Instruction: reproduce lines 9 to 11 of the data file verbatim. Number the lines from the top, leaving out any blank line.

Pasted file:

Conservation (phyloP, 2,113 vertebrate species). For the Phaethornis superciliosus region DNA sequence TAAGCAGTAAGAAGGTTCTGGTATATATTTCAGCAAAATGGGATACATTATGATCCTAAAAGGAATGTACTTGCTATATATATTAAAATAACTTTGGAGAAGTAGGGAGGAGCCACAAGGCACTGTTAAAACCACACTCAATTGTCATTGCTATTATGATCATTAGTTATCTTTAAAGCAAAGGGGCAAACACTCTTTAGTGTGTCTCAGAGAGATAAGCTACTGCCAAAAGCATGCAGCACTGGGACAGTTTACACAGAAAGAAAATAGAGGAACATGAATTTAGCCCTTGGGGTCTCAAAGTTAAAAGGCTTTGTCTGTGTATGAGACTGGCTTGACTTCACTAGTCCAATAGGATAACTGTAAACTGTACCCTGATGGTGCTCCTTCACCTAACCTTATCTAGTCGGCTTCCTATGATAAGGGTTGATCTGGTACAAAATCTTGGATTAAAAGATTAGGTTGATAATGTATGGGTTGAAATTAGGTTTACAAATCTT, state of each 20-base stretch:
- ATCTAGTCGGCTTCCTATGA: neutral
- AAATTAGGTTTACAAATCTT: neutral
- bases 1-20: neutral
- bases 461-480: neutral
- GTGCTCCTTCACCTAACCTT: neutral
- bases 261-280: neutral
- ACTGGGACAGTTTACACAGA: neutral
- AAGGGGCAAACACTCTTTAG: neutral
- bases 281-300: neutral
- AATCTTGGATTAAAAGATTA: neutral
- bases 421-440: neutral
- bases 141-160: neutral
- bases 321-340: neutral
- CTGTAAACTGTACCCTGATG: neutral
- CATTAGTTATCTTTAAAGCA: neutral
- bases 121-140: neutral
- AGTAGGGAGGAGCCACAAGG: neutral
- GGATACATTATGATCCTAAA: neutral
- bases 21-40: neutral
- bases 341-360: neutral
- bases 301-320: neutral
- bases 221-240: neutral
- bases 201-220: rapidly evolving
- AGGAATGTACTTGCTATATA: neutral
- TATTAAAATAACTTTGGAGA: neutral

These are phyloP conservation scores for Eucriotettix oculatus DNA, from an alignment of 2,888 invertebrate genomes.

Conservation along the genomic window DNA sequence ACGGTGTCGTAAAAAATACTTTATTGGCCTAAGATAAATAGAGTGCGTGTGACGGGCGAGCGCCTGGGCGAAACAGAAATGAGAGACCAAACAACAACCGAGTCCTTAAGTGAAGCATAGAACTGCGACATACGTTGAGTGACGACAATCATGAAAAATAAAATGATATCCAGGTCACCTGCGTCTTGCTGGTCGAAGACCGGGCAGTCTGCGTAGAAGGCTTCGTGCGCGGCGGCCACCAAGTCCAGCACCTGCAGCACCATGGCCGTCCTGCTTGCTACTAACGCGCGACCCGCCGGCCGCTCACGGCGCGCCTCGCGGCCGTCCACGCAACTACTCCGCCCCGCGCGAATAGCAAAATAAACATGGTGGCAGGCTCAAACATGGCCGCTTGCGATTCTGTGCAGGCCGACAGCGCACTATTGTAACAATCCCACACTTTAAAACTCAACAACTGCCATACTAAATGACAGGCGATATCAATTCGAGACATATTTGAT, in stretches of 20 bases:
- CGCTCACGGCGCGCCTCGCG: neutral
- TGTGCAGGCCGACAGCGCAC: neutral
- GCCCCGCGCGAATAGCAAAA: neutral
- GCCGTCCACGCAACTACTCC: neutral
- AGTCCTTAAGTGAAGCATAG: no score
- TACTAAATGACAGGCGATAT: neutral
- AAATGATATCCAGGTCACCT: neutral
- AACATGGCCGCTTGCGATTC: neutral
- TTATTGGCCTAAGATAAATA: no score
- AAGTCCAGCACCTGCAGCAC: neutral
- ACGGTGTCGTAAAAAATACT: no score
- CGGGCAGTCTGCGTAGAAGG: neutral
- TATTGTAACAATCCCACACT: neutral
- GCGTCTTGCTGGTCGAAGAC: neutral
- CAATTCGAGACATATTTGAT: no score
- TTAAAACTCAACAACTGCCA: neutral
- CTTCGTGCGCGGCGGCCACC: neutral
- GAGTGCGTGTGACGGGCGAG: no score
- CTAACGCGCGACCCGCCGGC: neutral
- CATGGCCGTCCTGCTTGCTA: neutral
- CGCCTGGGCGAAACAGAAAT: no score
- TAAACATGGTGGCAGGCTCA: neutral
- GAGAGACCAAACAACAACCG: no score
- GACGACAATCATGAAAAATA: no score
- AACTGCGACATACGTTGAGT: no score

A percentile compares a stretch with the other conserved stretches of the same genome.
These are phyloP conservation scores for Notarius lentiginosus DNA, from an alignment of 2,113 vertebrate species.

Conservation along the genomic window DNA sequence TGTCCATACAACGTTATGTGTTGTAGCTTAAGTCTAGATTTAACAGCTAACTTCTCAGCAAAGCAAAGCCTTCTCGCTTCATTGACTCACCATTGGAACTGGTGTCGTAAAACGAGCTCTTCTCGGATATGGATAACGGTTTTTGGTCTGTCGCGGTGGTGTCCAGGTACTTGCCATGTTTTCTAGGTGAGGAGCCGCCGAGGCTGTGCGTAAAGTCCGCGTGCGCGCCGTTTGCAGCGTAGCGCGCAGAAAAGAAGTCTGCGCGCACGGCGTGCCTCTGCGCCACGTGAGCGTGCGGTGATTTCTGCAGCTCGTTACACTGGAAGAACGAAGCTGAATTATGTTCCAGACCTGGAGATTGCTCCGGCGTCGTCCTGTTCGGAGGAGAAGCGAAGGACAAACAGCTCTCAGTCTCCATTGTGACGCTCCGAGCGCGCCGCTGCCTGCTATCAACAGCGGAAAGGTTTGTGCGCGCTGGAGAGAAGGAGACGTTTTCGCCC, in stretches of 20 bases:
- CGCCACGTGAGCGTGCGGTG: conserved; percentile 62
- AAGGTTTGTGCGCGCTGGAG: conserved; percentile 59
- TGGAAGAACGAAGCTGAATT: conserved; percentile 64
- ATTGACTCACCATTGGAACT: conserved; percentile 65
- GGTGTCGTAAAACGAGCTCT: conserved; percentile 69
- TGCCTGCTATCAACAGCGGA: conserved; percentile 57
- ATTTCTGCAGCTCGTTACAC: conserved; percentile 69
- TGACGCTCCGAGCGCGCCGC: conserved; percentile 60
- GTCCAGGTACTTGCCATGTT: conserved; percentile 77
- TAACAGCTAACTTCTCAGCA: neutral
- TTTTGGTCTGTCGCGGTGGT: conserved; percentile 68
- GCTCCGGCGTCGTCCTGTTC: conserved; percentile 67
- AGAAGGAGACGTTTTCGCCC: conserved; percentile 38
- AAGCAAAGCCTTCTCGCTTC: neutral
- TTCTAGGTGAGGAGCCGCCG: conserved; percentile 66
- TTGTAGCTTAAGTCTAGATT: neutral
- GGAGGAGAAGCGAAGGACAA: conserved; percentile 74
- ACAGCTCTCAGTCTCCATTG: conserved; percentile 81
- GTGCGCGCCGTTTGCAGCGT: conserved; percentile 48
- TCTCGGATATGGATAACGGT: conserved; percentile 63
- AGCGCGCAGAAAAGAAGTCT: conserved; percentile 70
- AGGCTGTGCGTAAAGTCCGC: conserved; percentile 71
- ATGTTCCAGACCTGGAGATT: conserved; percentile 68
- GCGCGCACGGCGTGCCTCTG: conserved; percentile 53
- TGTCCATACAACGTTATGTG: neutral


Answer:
- AAGGGGCAAACACTCTTTAG: neutral
- bases 281-300: neutral
- AATCTTGGATTAAAAGATTA: neutral